Oklahoma’s insurance commissioner was among a group of state regulators at the White House on Thursday to meet with President Barack Obama for a question-and-answer session on the successes and failures of the Affordable Care Act.
State Insurance Commissioner John Doak was one of 44 chief insurance regulators who met with the president and members of his administration to discuss 2015 enrollment issues under the Affordable Care Act, sometimes referred to as Obamacare.
The meeting was called by the White House to focus on the end of open enrollment in 2014 and preparing for the 2015 open enrollment period, according to the National Association of Insurance Commissioners.
Doak said the leaders discussed a range of topics during a conversation that lasted about 90 minutes, although the regulators did not bring up Medicaid expansion.
Doak said he didn’t get a chance to ask Obama a specific question, but during a brief conversation with the president, Doak talked about the tornadoes that struck Oklahoma last May.
“I highly respect the office of the president of the United States, and I think it’s a great opportunity to articulate our Oklahoma views,” Doak said in a telephone interview from Washington, D.C. “I thanked him for his quick action relative to the Moore tornado victims and their assistance, and we agreed while we have dramatic policy differences, discussion and dialogue is appropriate.”
After the meeting with state regulators, Obama made a surprise appearance Thursday in the White House briefing room to celebrate new marketplace figures, which beat initial projections by 1 million people.
Eight million people have signed up for health care through new insurance exchanges, Obama said Thursday, besting expectations and offering new hope to Democrats who are defending the law ahead of the mid-term elections.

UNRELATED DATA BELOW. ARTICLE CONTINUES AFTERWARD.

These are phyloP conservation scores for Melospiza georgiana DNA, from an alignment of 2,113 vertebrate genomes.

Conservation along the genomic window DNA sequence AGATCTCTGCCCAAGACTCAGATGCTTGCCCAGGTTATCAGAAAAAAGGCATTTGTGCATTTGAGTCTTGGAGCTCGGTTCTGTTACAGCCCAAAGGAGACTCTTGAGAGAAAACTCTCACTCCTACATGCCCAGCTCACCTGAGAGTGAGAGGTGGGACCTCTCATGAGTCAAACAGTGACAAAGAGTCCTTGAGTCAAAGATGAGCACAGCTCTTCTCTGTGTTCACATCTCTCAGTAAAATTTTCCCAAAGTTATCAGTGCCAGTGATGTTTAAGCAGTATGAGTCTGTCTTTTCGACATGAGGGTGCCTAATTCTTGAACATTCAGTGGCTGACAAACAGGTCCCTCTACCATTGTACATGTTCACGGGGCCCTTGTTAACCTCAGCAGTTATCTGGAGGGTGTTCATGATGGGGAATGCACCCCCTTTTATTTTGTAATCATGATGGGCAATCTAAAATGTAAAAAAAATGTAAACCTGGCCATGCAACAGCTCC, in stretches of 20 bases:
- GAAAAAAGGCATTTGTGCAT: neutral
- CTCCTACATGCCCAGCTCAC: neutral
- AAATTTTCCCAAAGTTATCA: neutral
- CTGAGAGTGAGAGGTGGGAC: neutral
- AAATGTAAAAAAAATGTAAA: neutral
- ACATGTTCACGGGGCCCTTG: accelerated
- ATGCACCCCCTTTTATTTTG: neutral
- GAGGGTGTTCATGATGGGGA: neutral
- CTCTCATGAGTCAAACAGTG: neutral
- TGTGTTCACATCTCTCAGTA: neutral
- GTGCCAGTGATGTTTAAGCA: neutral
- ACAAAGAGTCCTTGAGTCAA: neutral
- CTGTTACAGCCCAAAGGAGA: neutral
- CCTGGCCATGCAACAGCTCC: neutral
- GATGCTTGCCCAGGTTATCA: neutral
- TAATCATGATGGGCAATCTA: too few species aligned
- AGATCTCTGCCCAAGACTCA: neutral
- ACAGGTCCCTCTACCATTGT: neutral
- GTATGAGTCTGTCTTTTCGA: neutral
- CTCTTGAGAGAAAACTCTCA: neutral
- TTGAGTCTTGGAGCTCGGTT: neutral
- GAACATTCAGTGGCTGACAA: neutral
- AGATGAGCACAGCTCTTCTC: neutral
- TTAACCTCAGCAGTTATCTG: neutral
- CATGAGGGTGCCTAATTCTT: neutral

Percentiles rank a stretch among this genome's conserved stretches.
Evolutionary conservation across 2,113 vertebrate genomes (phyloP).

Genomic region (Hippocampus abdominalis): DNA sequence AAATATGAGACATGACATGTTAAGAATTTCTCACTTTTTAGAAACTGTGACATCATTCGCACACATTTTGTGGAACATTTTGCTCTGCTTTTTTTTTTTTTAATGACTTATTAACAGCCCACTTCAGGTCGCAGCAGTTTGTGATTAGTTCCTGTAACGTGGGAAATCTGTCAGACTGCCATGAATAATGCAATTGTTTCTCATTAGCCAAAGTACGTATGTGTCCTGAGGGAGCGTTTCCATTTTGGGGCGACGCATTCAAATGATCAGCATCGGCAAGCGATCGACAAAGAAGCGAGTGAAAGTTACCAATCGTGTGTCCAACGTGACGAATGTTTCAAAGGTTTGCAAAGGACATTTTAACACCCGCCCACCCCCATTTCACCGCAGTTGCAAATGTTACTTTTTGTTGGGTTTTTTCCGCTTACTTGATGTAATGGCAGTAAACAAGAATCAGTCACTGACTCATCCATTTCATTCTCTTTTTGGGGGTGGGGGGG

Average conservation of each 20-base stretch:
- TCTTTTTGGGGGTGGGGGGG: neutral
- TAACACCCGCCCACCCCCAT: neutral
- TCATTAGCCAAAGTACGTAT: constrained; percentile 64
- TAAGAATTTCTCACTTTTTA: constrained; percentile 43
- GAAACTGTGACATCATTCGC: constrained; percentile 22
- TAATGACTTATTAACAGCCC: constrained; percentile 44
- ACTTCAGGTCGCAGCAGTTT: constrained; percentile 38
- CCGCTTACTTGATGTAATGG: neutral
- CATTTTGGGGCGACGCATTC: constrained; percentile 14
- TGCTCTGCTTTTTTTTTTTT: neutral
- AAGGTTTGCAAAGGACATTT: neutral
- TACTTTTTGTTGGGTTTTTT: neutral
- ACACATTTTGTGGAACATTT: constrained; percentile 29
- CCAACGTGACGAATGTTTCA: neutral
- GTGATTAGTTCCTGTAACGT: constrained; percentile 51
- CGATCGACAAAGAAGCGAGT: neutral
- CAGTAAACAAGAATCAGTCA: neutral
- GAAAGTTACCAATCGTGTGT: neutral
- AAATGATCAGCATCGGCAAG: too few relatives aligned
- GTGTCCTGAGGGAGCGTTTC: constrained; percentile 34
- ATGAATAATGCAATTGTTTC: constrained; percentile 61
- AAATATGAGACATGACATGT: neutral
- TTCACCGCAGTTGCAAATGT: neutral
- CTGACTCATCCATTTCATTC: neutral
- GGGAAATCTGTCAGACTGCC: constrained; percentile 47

Equally critical: About 35 percent of those who signed up are younger than 35, Obama said. Enrolling substantial numbers of younger, healthier Americans is crucial for the law’s success.
“This thing is working,” Obama said of the Affordable Care Act, his signature domestic achievement.
Doak was less enthusiastic.
The Republican leader said he thought the number of young people who have enrolled in plans is low — and that because of those low numbers, Oklahomans can expect an increase in their insurance rates.
Early estimates from insurance companies show Oklahomans could be looking at a significant rate increase in 2015, potentially 30 to 50 percent, said James Mills, state Insurance Department assistant general counsel.
“They are finding that people with major health issues are the first ones signing up for the coverage,” Doak said. “The White House ... marketing director ran through all of the areas of how they’re trying to attract younger Americans, and the program should be good enough to stand on its own without having to do these types of events and video contests.”
Doak said Obama did not reveal any data about the number of people who have paid for the private health insurance plans they selected through the marketplace.
Contributing: The Associated Press